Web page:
Aristarchus my fellow prisoner saluteth you
This man was a man of Macedonia, and a Thessalonian; ( Acts 19:29 ) ( 20:4 ) which hinders not but that he might be of the circumcision, or a Jew, as is suggested in the following verse; for he might be born at Thessalonica, and yet be of Jewish parents; nor is his Greek name any objection to it, for the Jews themselves say, that the greatest part of the Israelites that were out of the land, their names are as the names of strangers F12: he was a constant companion of the apostle, and one of his fellow labourers, as in ( Philemon 1:24 ) and now a prisoner with him at Rome; and who having some knowledge of the members of the church at Colosse, takes this opportunity of sending his Christian salutation to them:
and Marcus, sister's son to Barnabas;
the same with John Mark, whose mother's name was Mary, said here to be sister to Barnabas, ( Acts 12:12 Acts 12:24 ) concerning whom there was a difference between Paul and Barnabas, ( Acts 15:37 Acts 15:38 ) , and is the same Mark that wrote the Gospel, and was converted by the Apostle Peter, ( 1 Peter 5:13 ) and who is said to have received his Gospel from him; he is also mentioned ( 2 Timothy 4:11 ) ( Philemon 24 ) . The Arabic version calls him here, the "brother's son of Barnabas": and the Syriac version, (hdd rb) , "his uncle's son": however, Barnabas being so great a man as he was, and so well known, it added some credit to Mark, that he was a relation of his:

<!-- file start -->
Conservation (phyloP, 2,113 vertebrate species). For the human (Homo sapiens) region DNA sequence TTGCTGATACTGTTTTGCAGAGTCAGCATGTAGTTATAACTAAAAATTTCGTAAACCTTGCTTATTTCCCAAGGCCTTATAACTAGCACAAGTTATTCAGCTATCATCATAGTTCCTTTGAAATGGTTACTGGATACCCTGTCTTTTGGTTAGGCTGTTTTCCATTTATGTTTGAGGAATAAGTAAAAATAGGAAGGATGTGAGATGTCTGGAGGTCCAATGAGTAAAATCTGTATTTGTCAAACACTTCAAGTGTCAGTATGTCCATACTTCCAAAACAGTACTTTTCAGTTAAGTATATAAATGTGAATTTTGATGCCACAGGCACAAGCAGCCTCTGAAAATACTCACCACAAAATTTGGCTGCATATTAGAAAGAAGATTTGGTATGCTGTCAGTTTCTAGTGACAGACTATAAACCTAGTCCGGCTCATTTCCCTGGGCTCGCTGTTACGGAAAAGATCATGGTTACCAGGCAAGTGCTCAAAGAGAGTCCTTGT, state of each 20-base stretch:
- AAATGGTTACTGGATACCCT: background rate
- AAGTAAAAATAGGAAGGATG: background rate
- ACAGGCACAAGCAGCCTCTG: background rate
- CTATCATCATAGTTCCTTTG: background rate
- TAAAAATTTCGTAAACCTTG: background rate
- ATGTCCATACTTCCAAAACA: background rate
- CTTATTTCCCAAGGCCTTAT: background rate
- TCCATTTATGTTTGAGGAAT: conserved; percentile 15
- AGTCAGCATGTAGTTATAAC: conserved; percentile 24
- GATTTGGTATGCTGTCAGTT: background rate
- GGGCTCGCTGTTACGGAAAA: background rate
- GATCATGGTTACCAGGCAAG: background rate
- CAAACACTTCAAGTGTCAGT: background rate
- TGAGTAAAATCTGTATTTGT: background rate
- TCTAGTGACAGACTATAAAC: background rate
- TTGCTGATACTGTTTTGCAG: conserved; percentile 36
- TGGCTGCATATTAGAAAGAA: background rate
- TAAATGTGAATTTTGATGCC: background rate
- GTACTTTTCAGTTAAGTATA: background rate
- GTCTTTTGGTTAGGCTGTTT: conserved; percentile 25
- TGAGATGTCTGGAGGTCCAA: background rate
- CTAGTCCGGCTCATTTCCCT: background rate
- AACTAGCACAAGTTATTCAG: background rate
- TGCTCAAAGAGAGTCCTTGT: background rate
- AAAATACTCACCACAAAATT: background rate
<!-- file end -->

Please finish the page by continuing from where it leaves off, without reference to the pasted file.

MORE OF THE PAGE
touching whom ye received commandments;
not concerning Barnabas, but Mark, concerning whom they had had letters of commendation, either from Barnabas or from Paul, to this purpose:
if he come unto you, receive him;
for this was either the substance of those letters, or what the apostle now adds of his own, for the further confirmation of them; and that they might more readily and honourably receive him, when he should come unto them.